Cities are on the move; everyone can feel the tension. Urban dynamism can be grabbed on the streets, in the gardens, in the squares, and in the urban variations revealed within the very structure of the city, thanks to the new experiments that groups of citizens are thinking and realizing (Seyfang and Smith, 2007).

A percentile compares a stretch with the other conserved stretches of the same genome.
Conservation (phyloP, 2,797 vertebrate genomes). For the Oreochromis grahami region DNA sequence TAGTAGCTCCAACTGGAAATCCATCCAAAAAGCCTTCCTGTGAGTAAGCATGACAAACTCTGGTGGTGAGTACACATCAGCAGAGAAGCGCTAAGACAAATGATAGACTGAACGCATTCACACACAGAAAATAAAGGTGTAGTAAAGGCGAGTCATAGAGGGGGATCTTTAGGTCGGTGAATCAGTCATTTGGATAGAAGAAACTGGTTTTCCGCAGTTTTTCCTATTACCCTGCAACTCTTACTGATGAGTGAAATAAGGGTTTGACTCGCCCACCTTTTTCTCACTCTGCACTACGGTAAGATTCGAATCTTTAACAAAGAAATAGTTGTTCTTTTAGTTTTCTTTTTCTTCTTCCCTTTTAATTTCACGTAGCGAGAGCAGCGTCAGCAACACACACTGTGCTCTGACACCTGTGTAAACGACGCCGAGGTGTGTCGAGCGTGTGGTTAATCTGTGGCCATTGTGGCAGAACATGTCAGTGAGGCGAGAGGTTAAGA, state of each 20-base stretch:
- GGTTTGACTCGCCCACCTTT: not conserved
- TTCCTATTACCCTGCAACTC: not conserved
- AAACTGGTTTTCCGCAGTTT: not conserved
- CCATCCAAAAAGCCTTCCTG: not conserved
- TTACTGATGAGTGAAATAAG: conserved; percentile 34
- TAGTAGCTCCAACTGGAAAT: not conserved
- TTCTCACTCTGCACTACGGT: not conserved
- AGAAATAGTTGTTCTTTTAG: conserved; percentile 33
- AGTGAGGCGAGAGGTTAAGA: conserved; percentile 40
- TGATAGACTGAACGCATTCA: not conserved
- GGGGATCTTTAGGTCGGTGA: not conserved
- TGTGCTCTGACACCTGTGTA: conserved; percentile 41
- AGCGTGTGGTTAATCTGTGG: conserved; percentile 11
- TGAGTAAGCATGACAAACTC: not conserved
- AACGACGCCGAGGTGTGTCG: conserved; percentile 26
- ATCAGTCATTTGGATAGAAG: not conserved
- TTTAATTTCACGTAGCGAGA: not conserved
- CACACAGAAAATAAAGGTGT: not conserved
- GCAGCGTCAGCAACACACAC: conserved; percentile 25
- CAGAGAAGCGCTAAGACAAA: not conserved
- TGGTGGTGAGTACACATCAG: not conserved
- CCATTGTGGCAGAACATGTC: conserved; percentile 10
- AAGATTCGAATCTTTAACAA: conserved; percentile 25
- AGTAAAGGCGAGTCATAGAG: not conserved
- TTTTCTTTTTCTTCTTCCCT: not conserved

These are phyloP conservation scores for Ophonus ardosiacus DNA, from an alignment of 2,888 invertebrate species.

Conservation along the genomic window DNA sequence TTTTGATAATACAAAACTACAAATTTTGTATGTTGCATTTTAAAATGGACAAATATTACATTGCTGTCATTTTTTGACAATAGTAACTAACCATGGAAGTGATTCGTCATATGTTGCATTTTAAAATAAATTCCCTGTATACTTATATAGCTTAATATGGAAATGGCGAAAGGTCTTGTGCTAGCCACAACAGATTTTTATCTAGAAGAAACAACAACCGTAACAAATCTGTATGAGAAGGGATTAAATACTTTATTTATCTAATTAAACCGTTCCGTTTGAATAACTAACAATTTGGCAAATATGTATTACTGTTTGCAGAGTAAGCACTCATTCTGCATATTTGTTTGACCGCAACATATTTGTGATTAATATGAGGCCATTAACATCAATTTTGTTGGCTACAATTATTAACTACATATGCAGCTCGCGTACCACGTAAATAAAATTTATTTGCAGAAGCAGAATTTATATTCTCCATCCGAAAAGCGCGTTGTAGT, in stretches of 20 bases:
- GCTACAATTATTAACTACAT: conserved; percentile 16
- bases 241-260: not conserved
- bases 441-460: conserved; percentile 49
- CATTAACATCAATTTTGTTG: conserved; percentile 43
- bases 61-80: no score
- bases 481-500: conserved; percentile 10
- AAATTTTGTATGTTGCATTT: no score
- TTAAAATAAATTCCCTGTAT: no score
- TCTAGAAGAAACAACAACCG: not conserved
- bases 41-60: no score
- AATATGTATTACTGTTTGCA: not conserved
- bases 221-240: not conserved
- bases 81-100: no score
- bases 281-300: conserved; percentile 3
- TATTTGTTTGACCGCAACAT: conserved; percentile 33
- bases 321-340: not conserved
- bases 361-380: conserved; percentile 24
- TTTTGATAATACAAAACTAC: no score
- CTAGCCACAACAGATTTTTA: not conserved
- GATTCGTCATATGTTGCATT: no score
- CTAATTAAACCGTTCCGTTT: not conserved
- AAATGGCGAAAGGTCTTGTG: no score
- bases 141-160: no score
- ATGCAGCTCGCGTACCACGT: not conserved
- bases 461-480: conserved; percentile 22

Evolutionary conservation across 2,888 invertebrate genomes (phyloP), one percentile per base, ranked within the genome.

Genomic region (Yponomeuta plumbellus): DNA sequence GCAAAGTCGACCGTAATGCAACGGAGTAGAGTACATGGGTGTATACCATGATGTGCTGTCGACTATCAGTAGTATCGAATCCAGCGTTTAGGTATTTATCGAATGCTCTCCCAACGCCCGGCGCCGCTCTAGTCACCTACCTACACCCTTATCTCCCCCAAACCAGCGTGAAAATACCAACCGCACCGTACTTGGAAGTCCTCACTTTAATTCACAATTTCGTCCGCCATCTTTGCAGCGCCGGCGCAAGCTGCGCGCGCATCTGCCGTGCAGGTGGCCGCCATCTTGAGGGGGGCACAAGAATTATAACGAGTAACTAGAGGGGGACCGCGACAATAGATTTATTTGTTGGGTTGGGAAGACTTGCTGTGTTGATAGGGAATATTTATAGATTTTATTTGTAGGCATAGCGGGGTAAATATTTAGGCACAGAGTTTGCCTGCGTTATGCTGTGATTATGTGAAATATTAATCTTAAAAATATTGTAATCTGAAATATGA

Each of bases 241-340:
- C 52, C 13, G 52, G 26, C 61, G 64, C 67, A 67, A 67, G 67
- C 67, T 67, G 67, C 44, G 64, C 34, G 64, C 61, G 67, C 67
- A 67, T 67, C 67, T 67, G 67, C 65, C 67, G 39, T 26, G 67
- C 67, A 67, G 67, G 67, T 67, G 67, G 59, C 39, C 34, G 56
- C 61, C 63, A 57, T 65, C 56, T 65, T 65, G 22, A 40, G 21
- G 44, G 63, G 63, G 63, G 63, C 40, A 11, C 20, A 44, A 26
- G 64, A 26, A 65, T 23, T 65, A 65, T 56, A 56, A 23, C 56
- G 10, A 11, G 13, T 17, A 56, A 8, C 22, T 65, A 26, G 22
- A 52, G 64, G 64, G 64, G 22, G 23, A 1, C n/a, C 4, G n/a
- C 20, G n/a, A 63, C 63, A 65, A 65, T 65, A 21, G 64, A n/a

Cities are by definition places of collaboration, sharing, and exchange (McLaren and Agyeman, 2015). They are multipliers of experiences, able to respond in a flexible and resilient way to the mutate economic, environmental, and social conditions (Mumford, 1961; Jacobs, 1970; Douglas, 2010), and people are their fuel. Thanks to the people, to the citizens and their bonds, the cities have grown, prospered, and changed through time (McLaren and Agyeman, 2015). Today, due to the economic crisis, and thanks to the mass diffusion of new technologies, we are making these bonds even bigger, and creating new opportunities (Komninos, 2013). In troubled times, people start questioning the models that move the system in which they live in, and the possibilities of overcoming in resilient and proactive ways the difficulties established by a capitalistic model perhaps in crisis or perhaps stronger and stronger. They consider how to extract value from what they possess reducing the impact on their surrounding environment even further, and hopefully saving some money (Botsman and Roger, 2010). They recognize the renovated power of sharing and collaboration, as engines of change and growth, as well as the values along with that. As citizens of this time, they face a life permeated by technology, which leads to a renovated sharing aptitude, amplifies the intrinsic potential of new collaborative impulses, and provides constant connections.